How the Sun Effects Our Eyes: An Interview with an Optometrist

Revo Transom Titanium Sunglasses with Polished Brown Frame and Polarized Bronze Lens

Revo Transom Titanium Sunglasses with Polished Brown Frame and Polarized Bronze Lens

Last week, National Public Radio’s WGVU Morning Show host, Shelly Irwin, interviewed nationally renown optometrist Dr. Gary Anderson about the effects of the sun on our eyes.

Sorry to spoil the punch line, but Dr. Anderson’s bottom line is this: Wear high-quality, polarized sunglasses with 99% – 100% UVA and UVB protection, year-round, even when it’s cloudy, especially if you’re under 18 years old.

The accumulated effects of the sun’s ultraviolet rays damage our eyes in exactly the same way they damage our skin. And, according to Dr. Anderson, all the layers of the eye can and will be effected by this accumulated exposure to UV:

  • The first layer to receive the harmful effects of sunlight is, logically, the top layer, called the cornea. When too many hours of sunlight cause our eyes feel dry and itchy, this is inflammation of the cornea (keratitis). This irritation can make our eyes ache if we’ve been outside all day without proper or adequate eye protection.
  • The next surface of the eye damaged by UV light is the lens. The more UV exposure the lens receives, the earlier it will form cataracts. Cataracts are the grey-blue clouding that obstructs the passage of light to the retina. Only surgical removal of this clouding can restore a patient’s vision. Fortunately, today’s modern cataract surgery implants interocular lenses with built-in UV protection.
  • Even the deepest layer of the eye, the macula, can be injured by UV rays. This is a yellow spot near the center of the retina at the back of the eye. Macular degeneration — the breakdown of this tissue — is a major cause of blindness and visual impairment in adults over the age of 50 and is the direct result of accumulated, over-exposure to sunlight over the course of a lifetime.

Who Needs Extra Eye Protection?
Everyone should wear high quality sunglasses with 99% – 100% UVA and UVB protection. However, in our first 18 years, 50% of our lifetime exposure to sunlight takes place. Therefore, Dr. Anderson says babies should start wearing quality sunglasses no later than six months old — because their eye tissue is even more sensitive to the effects of UV light than adults’ — and children and teens should wear quality sunglasses consistently throughout childhood. (Note: Dr. Anderson also stresses of importance of explaining to children that they should never look directly at the sun, because doing so focuses the UV light directly on the back of the eye like a magnifying glass, which could actually burn a hole through the retina. So be sure to tell your kids: never, never stare into the sun, even during an eclipse.)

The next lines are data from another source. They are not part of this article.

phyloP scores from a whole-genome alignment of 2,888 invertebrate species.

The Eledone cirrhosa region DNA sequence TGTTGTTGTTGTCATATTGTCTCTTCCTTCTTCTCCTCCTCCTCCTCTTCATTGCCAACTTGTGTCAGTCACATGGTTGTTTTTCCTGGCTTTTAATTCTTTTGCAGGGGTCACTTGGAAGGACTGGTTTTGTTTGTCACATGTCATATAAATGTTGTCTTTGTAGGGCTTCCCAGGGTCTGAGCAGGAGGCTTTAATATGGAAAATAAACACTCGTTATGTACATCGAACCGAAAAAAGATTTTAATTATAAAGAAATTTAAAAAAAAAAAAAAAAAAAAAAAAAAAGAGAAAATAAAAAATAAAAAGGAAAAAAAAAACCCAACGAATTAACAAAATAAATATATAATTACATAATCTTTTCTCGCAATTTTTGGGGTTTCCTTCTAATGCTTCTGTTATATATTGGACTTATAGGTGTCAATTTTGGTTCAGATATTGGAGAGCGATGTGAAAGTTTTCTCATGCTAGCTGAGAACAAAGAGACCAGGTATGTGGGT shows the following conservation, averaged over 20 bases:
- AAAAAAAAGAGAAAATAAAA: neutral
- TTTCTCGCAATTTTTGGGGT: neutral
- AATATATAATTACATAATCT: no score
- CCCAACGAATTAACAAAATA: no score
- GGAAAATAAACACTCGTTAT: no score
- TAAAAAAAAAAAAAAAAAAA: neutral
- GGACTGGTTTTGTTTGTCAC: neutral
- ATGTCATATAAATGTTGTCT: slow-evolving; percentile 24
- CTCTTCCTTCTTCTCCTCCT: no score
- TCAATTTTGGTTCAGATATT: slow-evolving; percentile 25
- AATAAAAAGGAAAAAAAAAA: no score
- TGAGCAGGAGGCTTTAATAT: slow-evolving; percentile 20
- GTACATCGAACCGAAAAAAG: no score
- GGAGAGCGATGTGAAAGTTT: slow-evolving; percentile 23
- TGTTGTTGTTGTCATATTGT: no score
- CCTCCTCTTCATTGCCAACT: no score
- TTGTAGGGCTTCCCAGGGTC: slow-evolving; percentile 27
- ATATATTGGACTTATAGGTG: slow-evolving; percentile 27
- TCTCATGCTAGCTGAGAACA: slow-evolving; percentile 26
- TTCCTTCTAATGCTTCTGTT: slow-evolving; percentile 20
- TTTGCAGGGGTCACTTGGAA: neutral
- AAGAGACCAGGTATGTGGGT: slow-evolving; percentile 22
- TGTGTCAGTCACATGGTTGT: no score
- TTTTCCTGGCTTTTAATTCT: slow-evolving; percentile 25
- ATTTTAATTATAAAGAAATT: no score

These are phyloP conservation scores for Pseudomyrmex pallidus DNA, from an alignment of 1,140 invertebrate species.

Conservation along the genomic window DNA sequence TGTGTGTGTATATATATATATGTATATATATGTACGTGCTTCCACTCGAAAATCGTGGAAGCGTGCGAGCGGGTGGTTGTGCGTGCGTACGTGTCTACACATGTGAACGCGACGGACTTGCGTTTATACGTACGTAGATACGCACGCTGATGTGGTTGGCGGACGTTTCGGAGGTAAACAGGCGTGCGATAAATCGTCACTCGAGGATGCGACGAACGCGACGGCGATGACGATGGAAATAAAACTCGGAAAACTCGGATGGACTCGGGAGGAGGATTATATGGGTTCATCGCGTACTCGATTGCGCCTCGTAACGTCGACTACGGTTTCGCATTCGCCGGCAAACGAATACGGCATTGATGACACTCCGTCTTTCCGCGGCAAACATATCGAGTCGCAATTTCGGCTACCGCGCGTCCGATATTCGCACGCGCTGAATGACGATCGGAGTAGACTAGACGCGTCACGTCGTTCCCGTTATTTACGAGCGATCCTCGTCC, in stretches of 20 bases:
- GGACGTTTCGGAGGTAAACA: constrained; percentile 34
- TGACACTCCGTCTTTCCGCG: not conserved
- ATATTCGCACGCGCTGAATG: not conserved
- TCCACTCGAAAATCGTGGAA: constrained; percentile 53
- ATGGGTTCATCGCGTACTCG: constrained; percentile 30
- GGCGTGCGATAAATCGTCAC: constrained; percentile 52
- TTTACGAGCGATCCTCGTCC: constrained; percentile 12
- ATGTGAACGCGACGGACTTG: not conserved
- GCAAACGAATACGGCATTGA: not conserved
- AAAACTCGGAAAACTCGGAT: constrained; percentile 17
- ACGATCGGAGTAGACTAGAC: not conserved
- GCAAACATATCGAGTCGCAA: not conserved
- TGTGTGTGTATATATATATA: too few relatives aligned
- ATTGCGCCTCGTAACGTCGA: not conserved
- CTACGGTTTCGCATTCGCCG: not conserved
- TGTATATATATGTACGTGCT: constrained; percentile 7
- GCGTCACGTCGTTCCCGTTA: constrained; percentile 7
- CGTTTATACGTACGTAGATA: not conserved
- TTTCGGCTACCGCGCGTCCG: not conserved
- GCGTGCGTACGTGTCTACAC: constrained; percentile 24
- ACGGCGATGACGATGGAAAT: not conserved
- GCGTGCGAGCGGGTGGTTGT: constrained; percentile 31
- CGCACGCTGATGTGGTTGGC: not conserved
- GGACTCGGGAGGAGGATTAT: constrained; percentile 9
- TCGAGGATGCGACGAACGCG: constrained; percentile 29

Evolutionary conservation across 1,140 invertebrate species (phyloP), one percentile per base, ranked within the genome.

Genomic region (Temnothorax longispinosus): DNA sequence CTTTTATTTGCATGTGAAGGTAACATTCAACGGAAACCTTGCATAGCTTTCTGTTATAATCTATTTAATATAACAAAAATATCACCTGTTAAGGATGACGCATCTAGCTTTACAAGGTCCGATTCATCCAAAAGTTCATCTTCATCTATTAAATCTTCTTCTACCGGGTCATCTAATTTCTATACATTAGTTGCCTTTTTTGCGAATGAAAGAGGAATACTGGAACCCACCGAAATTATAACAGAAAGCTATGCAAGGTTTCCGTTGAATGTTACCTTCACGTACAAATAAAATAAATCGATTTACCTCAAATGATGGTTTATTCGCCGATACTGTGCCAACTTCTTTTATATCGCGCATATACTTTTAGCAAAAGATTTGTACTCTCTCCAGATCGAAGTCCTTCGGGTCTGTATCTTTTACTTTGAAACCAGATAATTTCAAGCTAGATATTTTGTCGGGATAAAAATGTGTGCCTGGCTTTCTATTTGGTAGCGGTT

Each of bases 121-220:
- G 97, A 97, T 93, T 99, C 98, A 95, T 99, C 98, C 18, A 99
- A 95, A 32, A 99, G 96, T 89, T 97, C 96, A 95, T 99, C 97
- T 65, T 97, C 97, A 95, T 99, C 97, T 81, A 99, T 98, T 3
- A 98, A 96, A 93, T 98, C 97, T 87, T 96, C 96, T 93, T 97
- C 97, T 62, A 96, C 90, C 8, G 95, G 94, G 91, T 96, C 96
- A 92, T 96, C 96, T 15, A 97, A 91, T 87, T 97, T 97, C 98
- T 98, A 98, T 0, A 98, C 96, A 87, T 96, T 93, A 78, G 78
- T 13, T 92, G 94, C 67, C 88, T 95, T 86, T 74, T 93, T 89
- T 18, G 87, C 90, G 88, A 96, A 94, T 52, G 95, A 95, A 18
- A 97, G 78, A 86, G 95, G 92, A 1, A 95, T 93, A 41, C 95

People taking certain medications may also experience increased UV eye sensitivity. Some common prescriptions which cause this effect include:

  • tetracyclines (a group of broad-spectrum antibiotics)
  • sulfa drugs
  • diuretics
  • tranquilizers
  • birth control pills

What’s the Best Protection?
Again, Dr. Anderson recommends good sunglasses that absorb 99% – 100% of ultraviolet A and B rays, as well as 75% – 90 % of visible light. Visible light is not UV, but simply the brightness — the glare — which polarization takes care of.

Dr. Anderson goes on to explain: “You might find a stylish pair of sunglasses at the Marathon station for $3 that keeps out the brightness, but they won’t protect you from the UV rays. Those sunglasses will actually damage your eyes more than wearing no sunglasses at all, because when you put them on, your pupils get bigger — because they’re receiving less light — but that simply lets in more UV which isn’t being blocked at all. So yes, you’re going to pay more for a good pair of sunglasses. The $3 ones won’t cut it.”

Additional sun protection for your eyes include:

  • A hat with a brim, like a baseball cap or a wide brim hat, cuts down on direct light coming from above
  • Ultraviolet-blocking soft contact lenses
  • Clear prescription eyeglasses that have an added UV-protection layer

Dr. Anderson’s Final Thoughts – “Don’t forget … “


  • On the water, sand, and snow, your UV exposure is doubled because of the reflected rays coming into your eyes from both above and below